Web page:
Signs of a collapsed state

By Costas Iordanidis

The Greek government is upset at a recent report in the weekly German magazine Der Spiegel suggesting that its belief in the country’s salvation is all in its head. This kind of comment undermines statements by the government regarding the achievement of a primary surplus and estimates that Greece will be able to borrow from international markets by the second half of the year.

There is no doubt that such comments are beyond what is considered politically correct, but then again, ever since the spring of 2010 Greece has been subjected to a number of politically incorrect characterizations by its partners and the media in Germany as well as in other countries. The government’s anger at the latest example is understandable; its surprise is not.

Just a day before Greece assumed the rotating presidency of the European Union, the escape of terrorist convict Christodoulos Xeros highlighted something a lot worse: that the state has collapsed. This is the prevalent opinion anyway, and it was reinforced by the public order minister launching barbs at the judiciary, and more specifically at the justice minister.

The police’s involvement in this incident is not our concern. Greek taxpayers provide the salaries of the police, so they do not have to worry about the handling of all forms of criminal activities. All they ask for is to be safe. If the Greek state were organized, it could have “allowed” Xeros the privilege of frequent furloughs and to associate with members of the Conspiracy of the Cells of the Fire guerrilla group within the same prison, but only to keep a close eye on the people he comes into contact with after a controlled “escape.” But this is obviously not the case. Instead, it is merely the result of the collapse of every concept of state.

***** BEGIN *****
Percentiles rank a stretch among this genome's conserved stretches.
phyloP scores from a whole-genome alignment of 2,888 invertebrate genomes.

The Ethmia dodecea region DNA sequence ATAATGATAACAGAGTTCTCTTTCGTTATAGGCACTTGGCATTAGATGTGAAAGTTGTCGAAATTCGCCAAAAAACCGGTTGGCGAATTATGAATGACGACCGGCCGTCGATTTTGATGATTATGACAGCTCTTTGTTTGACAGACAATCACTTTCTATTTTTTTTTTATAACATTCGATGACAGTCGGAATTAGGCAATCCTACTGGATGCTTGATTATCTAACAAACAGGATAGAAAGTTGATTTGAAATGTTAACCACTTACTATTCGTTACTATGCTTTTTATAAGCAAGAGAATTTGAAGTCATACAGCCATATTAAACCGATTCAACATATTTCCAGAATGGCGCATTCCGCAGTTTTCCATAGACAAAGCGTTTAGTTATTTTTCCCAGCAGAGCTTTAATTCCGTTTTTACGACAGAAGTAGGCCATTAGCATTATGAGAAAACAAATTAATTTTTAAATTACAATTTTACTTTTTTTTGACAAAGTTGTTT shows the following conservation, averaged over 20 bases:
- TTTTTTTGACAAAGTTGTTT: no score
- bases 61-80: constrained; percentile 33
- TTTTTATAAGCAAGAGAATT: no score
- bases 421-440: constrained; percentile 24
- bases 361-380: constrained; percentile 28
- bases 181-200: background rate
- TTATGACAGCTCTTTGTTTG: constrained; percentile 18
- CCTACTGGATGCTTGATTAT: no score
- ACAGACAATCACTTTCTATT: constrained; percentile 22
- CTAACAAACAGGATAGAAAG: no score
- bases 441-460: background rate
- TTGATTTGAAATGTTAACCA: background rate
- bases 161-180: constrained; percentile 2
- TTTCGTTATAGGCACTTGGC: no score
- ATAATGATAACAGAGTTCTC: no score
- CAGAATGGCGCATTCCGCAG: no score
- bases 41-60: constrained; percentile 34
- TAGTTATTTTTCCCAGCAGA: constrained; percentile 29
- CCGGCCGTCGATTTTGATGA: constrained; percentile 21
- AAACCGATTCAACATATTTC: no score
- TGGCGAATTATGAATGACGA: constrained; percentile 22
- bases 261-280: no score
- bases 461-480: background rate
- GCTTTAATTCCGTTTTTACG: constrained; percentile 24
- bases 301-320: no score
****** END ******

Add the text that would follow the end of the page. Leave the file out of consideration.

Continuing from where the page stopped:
The political row that broke out between the government and opposition SYRIZA over Xeros’s escape further showed that no progress has been made over the past four decades. For years, Andreas Papandreou and some of his close associates were accused of being behind November 17. The result was PASOK’s election to government in 1981.

Yesterday, the government accused SYRIZA of having members who associate with terrorists. Sure, the stance of this peculiar party is in many ways irritating and unorthodox, but if the government has evidence to back its claims then all it needs to do is arrest those linked to terrorists. It acted on allegations of criminal activity in the case of Golden Dawn and led its leadership to jail on charges of running a criminal organization and we are now waiting for the courts to decide.

The government is trying to get Greece out of the crisis, but it has a tendency to spout a lot of hot air and focus too much on making an impression. But impressions are only fleeting, whereas a deficit is devastating.